Just take some deep cleansing breaths into a paper bag. Go to your happy place of rainbows and sea otters. Because tonight, there will be bleep.
In an episode of ABC's "Modern Family" sure to corrupt your children and ruin your crops, the preschool character Lily will appear -- thanks to some clever bleeping and pixelation -- to drop the dreaded F word. The network has assured viewers that the young actress, Aubrey Anderson-Emmons, really said "fudge" during taping. But that's not sufficient for the adorably named McKay Hatch, an 18-year-old Brigham Young University-Idaho student and founder of the No Cussing Club, from getting plenty of attention for his campaign to get the network to withdraw the episode. Hatch told the Associated Press that "people all over the world don't want to have a 2-year-old saying the 'F-bomb' on TV." Oh, Mr. Hatch, I don't think you've been watching enough television.
It's true that Hatch's crusade has about as much chance of success as Paris Hilton's new album -- the show's creator and executive producer Steven Levitan said last week that he's "proud and excited" about the story line because "as parents, we've all been through this." But it's Hatch's insistence that this is about "a 2-year-old saying the 'F-bomb' on TV" -- and the way that claim has gone unquestioned by the likes of Babble and the Inquisitr, which noted "the little girl will be using a cuss word on television" -- that is so telling.
Of course, the idea is that Lily is cursing. That's the comic plot point – a child letting rip with a taboo word, to the humiliation of her parents. It's just like in "A Christmas Story," when young Ralphie drawls out a slow motion "Oh fuuuuuudge," as his older self narrates, "Only I didn't say 'fudge.'" The child isn't really cursing. ABC isn't broadcasting the word. So settle the eff down already.
The bleep has, in recent years, become a joke unto itself. It's deployed regularly on "Up All Night" and "The Daily Show." It made it all the way into the title of William Shatner's ill-fated "$#*! My Dad Says." And it will unquestionably be heard elsewhere on television Wednesday night, as Steven Tyler unleashes a whole new season of colorful, expletive-laden catchphrases on "American Idol."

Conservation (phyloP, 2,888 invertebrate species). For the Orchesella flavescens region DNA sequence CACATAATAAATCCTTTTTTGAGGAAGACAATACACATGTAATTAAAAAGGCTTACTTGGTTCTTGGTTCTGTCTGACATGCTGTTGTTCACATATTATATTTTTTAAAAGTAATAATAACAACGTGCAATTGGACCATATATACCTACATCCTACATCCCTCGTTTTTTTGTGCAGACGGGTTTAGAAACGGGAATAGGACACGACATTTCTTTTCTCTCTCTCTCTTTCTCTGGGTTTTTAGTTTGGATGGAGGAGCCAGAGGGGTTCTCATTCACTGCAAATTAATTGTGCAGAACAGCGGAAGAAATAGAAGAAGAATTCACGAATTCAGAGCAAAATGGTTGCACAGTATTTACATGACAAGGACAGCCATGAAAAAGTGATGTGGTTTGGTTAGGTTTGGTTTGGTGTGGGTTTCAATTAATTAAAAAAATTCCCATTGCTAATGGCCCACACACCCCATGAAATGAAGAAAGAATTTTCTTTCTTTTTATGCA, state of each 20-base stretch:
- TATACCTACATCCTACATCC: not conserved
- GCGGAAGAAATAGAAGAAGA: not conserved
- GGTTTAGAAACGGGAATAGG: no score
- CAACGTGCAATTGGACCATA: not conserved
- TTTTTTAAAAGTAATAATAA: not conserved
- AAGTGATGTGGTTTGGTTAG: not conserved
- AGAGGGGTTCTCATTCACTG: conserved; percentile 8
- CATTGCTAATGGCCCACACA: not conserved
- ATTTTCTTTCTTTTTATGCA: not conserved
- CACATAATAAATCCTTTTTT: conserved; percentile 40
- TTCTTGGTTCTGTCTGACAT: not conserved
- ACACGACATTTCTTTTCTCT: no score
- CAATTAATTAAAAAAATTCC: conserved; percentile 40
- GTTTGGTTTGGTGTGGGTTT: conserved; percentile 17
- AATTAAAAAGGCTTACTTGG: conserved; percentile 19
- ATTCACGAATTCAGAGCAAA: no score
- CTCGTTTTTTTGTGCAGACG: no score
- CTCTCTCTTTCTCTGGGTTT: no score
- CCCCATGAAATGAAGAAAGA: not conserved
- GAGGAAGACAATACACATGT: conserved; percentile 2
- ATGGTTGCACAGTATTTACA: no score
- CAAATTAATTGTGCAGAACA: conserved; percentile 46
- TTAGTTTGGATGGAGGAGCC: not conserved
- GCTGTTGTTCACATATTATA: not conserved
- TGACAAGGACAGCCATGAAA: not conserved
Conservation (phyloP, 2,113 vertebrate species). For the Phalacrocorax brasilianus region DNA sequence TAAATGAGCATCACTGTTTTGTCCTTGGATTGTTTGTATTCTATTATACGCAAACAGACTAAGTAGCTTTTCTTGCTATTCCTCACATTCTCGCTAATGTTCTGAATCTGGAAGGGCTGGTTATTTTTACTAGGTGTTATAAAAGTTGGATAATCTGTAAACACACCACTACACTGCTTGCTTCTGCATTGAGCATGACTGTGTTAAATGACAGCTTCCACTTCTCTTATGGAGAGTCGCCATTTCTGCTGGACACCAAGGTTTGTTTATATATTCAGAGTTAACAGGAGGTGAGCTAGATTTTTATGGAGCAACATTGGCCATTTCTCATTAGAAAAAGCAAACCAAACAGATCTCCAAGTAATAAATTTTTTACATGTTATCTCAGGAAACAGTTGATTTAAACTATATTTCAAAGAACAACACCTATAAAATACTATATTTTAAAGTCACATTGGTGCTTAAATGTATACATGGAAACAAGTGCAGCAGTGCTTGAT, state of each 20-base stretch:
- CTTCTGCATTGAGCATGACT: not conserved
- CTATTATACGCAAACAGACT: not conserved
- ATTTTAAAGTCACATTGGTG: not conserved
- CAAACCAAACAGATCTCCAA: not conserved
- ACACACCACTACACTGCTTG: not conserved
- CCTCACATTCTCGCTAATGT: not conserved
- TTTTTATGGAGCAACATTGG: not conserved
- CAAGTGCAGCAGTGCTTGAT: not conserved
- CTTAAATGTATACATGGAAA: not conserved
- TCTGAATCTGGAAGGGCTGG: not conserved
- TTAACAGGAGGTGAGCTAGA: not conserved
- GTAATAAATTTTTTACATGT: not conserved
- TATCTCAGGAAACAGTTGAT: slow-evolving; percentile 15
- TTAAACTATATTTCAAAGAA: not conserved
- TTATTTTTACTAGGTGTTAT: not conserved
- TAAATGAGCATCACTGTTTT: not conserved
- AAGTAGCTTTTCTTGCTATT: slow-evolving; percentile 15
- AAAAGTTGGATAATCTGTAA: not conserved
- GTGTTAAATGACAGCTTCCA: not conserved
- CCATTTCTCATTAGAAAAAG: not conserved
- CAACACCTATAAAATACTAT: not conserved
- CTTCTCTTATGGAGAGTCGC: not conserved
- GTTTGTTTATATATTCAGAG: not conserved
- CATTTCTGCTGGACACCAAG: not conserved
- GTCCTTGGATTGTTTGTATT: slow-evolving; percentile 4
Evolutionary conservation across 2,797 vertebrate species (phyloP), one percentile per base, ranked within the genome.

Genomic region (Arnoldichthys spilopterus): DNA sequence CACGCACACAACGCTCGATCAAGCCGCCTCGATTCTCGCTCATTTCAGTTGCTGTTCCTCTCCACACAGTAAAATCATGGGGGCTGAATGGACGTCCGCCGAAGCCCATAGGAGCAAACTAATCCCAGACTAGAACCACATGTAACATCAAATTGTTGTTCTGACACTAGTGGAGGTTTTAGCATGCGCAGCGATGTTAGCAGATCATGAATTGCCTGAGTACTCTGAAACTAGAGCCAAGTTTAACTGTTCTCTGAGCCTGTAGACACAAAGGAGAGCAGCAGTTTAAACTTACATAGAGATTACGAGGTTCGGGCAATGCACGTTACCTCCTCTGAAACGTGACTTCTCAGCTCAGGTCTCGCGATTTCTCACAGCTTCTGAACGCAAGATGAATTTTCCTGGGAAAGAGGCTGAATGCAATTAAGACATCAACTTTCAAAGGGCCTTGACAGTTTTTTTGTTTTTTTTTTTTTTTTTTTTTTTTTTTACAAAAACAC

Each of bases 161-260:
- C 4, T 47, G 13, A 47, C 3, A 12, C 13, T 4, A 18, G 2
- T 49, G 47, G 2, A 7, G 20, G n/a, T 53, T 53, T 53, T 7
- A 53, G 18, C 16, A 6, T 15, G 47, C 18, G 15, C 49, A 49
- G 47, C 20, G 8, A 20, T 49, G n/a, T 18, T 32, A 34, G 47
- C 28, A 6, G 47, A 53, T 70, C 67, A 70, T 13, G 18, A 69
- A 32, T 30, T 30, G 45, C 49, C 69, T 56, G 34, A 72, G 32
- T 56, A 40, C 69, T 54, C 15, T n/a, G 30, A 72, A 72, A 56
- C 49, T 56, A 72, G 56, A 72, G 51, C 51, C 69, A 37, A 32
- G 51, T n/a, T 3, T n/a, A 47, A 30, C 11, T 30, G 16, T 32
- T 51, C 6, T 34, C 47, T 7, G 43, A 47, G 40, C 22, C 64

But a bleep is not a naughty word, and neither are a few well-placed dashes. They are a suggestion of one. They coax the listener to do the heavy lifting and imagine the word, not aloud but there inside his or her own head. It's its own special kind of profane, which is probably why it so unnerves young Mr. No Cussing.
What's amusing is watching television networks figure out how to accommodate our varying levels of tolerance for cursing without P-ing off their viewers and the FCC. Already this year the forthcoming "Don't Trust the Bitch in Apartment 23" has morphed into "Don't Trust the B---- in Apartment 23," while "Good Christian Bitches" has cleaned up as "GCB." And just last week, the Supreme Court mulled the "inconsistent standards" regarding both nudity, profanity and broadcast decency, which are sloppily applied in an age in which rapidly evolving technology is making the rules harder to articulate, let alone enforce.
When the Supreme Court took up the subject of broadcast decency in a potentially landmark case last week, some members of the court, as Garrett Epps put it, “all but begged America's broadcasters to remain an island of decency in a sea of filth.” There’s no question that raising or eliminating the standards for indecency would increase the number of things television shows could portray or say on air, but it would also mean that they could tell different kinds of stories about the way we talk to each other, the sex we have and the cruelties we commit against each other.
In television as in life, not every word is appropriate for every audience, and sensitivity and respect for those parameters needs to be considered. But it should be a whole lot more obvious than it apparently is that "b----" is not "bitch," and that no matter what you call it, that Christian chick show will be canceled too soon for anyone to care, anyway. For now, however, networks will stumble through the clumsy terrain of pixels and dashes, attempting to have their profanity and not actually utter it -- and in a manner that can only be called crude.